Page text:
Mike Ashley, Andy Carroll and finding alchemy in the unpredictable
WHEN Mike Ashley renamed St James' Park after the sportswear company that had turned him into one of Britain's richest men, the menacing warnings that emanated from a wounded Tyneside were stark.
Over a century of history had been tampered with in favour of the crudest form of commercialism but bubbling beneath the backlash, a curious thing happened. Sportsdirect.com recorded more traffic than at any point in the history of its online retail operation.
Ashley has long since learned to embrace the chaos of making difficult decisions, and history tends to bear him out in the long-run. Not necessarily in the short-term - his early struggles at St James' Park were replicated at Sports Direct - but eventually, Ashley has the happy knack of emerging on top.
Quite how that initial anarchy turns into alchemy is the key here. There is something that Ashley does in the meantime that clearly works - and pays off time and time again.
I know what your next question is, but if we could explain exactly what it is that Ashley does then it wouldn't be special. We'd all be doing it, and an unremarkable Ashley would blend into the background without his collection of helicopters and country mansions.
In trying to pin down the motivation for Newcastle's perplexing bid to bring Andy Carroll back, I think I might have accidentally stumbled upon a sniff of the Ashley secret. Talking to someone in the inner circle at St James' Park, we kept returning to one word: unpredictable.
Quite simply, even his closest allies can't really tell you what Ashley is going to do next. They can assume - and Newcastle's business model now runs to a pretty simple blueprint - but every now and then he'll throw you a curve-ball that you didn't see coming.
The pursuit of Carroll certainly qualifies. It is not that the England striker is not a good player - as anyone who saw him first time around will testify, he can be absolutely devastating - but it seems to make little success for Newcastle right now.
For a start, it has veered so far off the path of United's current transfer blueprint that it seems barely credible. Having made such progress by identifying targets whose valuations don't match their ability, it seems strange that he would sanction such a huge transfer - and in a position that United are well served in too.
Scoring goals was not the problem last season. In the first half of a gloriously uplifting campaign they had Demba Ba blazing a trail through top flight defences and when his goals dried up, the mantle was successfully grasped by Papiss Cisse and Hatem Ben Arfa.
From September onwards, you knew that Newcastle had goals in them. By the time they had blossomed into genuine top four contenders after a mid-winter wobble, they were arguably the Premier League's most devastating attacking unit.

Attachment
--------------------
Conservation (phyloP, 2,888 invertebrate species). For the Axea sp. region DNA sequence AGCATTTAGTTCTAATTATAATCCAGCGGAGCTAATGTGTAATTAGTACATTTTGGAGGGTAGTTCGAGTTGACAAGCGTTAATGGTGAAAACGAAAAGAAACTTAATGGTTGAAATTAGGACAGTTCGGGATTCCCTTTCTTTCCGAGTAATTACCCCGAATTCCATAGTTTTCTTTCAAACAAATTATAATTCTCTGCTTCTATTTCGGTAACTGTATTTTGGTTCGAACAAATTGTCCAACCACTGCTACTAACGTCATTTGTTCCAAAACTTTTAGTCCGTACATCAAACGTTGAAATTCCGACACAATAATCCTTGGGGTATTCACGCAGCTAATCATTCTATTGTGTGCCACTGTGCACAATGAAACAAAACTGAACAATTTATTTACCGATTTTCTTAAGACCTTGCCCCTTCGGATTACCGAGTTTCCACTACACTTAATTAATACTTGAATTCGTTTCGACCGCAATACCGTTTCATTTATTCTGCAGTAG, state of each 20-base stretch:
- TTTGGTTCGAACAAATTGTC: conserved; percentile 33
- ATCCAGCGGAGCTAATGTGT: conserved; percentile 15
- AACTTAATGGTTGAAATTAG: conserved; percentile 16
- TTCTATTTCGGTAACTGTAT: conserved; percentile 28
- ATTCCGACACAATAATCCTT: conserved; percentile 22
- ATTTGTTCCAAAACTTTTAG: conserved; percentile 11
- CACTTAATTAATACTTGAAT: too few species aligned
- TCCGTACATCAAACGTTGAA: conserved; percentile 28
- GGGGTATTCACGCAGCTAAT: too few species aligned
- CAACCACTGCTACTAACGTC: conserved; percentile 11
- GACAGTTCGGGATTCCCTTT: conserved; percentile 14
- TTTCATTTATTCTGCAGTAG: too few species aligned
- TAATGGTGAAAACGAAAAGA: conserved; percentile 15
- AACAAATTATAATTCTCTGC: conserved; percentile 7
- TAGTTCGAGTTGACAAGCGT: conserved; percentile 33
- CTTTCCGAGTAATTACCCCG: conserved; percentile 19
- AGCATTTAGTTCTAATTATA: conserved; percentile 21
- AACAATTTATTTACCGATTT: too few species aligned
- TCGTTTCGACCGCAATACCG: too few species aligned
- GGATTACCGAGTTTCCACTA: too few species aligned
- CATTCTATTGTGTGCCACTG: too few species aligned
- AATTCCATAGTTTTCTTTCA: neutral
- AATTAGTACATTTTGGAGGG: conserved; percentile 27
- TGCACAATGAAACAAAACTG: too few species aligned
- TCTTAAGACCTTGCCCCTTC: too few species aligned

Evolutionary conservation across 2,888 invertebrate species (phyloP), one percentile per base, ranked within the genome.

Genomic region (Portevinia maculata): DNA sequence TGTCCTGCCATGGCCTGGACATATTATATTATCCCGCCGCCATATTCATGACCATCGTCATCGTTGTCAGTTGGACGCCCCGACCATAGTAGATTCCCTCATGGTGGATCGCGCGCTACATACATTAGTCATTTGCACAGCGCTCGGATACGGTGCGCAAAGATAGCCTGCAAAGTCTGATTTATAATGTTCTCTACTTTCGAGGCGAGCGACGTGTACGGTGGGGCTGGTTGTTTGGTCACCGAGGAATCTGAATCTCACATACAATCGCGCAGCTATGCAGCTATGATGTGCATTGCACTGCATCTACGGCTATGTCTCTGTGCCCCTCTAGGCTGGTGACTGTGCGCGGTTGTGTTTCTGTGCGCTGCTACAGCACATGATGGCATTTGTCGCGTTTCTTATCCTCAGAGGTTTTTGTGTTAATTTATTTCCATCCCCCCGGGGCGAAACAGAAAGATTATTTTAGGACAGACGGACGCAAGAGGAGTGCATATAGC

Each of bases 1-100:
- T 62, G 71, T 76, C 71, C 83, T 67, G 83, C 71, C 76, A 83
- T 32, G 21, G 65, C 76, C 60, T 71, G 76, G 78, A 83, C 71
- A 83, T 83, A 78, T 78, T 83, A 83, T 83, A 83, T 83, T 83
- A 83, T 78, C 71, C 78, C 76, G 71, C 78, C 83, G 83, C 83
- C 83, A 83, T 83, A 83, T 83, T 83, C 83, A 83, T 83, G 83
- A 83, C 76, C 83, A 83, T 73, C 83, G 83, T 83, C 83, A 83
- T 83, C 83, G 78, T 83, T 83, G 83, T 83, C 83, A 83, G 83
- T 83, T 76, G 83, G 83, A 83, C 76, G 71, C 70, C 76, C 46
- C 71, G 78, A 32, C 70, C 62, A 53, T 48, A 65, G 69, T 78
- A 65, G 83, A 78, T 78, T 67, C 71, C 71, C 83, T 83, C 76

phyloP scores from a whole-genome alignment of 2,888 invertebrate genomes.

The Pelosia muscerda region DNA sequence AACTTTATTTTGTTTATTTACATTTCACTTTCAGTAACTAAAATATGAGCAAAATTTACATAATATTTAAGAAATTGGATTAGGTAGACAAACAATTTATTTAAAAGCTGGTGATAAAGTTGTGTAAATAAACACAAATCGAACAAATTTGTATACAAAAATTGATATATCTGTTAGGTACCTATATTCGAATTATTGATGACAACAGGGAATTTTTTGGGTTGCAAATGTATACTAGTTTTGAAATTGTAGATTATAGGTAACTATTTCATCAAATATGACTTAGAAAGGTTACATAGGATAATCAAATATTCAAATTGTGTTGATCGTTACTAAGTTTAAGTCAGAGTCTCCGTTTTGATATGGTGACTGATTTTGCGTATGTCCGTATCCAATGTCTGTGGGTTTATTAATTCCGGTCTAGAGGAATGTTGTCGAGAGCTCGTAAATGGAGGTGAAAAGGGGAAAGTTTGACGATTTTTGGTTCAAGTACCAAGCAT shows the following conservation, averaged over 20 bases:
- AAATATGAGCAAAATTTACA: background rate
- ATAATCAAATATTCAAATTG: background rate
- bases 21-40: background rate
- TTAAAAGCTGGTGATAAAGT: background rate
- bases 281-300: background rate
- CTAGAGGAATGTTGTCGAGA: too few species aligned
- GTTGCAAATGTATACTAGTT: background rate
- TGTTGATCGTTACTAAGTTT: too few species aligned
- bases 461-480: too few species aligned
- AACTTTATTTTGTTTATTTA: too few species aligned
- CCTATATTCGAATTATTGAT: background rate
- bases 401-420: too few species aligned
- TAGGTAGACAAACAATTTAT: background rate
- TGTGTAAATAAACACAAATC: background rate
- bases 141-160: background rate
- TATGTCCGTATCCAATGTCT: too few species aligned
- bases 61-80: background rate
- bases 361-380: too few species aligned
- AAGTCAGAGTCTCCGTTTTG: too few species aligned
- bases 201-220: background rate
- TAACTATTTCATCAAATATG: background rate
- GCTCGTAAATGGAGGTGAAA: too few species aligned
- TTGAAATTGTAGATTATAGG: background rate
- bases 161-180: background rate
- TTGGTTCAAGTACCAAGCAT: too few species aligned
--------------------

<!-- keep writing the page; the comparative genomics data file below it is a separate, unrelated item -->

If there was a problem, it was in defence. United were hardly porous - they still kept more clean sheets than any team barring Manchester City in those final weeks of the season - but there were times when they looked vulnerable. On the final day of the season there was an unedifying collapse at Everton which seemed to confirm that reinforcements were required.
Confronted with those facts, what does Ashley do? Sanctions a £13million logic-defying bid for a player that he sold for £35million just 16 months previously.
To this correspondent, the acquisition of Carroll makes little sense. It is an exciting development that I would love to see come to pass - if only because there is something intoxicating about a good redemption tale. But while United require a centre-back to bolster their starting XI, I would argue that this is where the priority should lie.
United are a different team from the one that Carroll left, much less one-dimensional and a great deal more nuanced in their approach play. They have players capable of supplying the bullets for Carroll but does anyone on the Gallowgate really want to see Newcastle return to the functional style of Chris Hughton's days?
I'm not convinced it is worth the gamble, but then I belong to a sizeable proportion of the population who you would classify as risk-averse. While Ashley zooms about in his helicopter, I shudder at the thought of stepping into a big, safe and comfortable commercial airliner.
I also would have paid the extra couple of million to sign Gervinho last summer, I wouldn't have cashed in on Carroll at such a crucial stage of the season and I most definitely would have signed a defender in January for insurance.
Ashley did none of the things above and yet Newcastle prospered, so he has earned our trust as he contemplates the next move in the Carroll chase.
Having identified the lucrative middle ground between recklessness and risk, he is entitled to have another go on the transfer roulette wheel. And I rather suspect he enjoys making our heads spin while he's doing it.